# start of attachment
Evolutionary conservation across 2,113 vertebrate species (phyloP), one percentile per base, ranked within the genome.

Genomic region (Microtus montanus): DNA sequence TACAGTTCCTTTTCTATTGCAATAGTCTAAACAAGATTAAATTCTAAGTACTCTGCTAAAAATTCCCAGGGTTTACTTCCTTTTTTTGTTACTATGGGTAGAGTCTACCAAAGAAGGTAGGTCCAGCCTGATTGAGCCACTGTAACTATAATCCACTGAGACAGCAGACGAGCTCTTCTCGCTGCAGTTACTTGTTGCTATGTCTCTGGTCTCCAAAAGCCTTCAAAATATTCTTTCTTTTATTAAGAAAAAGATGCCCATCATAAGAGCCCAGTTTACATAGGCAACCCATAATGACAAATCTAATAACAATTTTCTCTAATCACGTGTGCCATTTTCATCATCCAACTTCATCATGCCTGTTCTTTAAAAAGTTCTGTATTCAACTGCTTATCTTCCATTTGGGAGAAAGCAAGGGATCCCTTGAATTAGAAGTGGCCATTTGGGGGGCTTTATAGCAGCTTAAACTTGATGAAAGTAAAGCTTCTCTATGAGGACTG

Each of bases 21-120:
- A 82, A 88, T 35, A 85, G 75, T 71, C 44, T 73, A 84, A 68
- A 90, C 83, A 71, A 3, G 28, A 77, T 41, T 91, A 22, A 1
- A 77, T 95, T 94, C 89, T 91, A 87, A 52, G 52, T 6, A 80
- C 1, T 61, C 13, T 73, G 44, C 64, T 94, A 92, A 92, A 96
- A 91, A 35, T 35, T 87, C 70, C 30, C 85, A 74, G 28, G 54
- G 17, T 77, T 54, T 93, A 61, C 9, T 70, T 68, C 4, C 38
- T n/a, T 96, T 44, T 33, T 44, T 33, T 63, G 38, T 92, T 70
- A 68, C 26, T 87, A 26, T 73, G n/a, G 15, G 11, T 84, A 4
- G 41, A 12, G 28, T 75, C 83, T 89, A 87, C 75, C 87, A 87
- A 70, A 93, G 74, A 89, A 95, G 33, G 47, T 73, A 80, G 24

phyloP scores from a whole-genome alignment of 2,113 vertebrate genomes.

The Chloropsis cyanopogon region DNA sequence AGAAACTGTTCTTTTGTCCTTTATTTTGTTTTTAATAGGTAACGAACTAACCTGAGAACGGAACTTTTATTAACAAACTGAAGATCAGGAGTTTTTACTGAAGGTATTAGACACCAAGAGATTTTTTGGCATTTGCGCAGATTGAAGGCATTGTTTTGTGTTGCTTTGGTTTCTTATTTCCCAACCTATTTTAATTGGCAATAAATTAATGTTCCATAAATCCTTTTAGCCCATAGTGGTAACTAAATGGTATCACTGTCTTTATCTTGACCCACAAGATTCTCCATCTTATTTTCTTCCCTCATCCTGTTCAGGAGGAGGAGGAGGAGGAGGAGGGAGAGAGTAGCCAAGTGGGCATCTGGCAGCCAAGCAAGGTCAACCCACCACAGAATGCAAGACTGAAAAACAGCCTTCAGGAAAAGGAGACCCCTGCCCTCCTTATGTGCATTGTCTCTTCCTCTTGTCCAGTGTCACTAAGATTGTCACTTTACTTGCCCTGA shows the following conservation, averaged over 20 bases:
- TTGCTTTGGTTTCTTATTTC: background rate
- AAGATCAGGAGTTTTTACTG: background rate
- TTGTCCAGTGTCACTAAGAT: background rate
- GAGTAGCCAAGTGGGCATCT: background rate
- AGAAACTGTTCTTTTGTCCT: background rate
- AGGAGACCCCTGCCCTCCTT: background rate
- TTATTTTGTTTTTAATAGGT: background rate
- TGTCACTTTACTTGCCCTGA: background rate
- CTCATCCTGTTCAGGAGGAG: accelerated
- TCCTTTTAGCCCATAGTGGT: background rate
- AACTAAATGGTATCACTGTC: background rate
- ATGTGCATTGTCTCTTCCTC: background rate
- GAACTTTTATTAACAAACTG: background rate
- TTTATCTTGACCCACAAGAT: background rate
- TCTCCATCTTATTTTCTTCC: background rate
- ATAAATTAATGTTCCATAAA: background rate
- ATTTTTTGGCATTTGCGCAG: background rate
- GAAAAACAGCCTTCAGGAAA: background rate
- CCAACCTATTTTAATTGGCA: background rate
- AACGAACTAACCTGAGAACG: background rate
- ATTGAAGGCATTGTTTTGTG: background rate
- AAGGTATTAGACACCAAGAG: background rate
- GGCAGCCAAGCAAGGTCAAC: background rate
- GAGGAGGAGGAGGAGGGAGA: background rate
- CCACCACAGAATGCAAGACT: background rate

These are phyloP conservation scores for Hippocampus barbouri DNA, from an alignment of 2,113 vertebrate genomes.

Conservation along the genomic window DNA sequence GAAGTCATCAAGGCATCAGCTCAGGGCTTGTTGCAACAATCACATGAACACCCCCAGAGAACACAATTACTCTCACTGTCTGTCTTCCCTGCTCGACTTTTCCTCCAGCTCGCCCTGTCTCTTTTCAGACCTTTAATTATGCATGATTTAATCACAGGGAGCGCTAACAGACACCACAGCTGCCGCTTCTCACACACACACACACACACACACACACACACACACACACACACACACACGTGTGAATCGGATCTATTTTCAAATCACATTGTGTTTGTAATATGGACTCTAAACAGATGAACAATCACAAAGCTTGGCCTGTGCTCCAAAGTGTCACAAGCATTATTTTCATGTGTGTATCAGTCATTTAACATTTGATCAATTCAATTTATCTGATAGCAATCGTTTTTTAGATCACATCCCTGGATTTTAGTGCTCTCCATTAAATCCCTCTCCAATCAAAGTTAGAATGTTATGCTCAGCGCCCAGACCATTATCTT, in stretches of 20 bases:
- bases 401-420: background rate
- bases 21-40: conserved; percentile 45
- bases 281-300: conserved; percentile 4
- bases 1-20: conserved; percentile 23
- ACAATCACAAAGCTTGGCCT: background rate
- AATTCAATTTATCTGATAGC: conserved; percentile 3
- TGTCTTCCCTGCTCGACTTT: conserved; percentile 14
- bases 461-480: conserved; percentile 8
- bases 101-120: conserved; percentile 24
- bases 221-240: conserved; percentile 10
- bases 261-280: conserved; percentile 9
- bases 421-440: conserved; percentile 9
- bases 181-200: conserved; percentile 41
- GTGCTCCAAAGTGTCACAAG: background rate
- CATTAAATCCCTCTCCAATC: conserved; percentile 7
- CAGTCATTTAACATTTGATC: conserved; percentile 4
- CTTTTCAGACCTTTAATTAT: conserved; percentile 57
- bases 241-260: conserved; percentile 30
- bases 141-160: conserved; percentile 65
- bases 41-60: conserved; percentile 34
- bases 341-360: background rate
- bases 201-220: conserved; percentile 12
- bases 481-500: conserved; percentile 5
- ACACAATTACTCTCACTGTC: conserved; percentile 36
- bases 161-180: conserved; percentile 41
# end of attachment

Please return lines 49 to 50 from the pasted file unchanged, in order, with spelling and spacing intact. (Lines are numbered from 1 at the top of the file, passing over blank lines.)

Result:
- TGTCTTCCCTGCTCGACTTT: conserved; percentile 14
- bases 461-480: conserved; percentile 8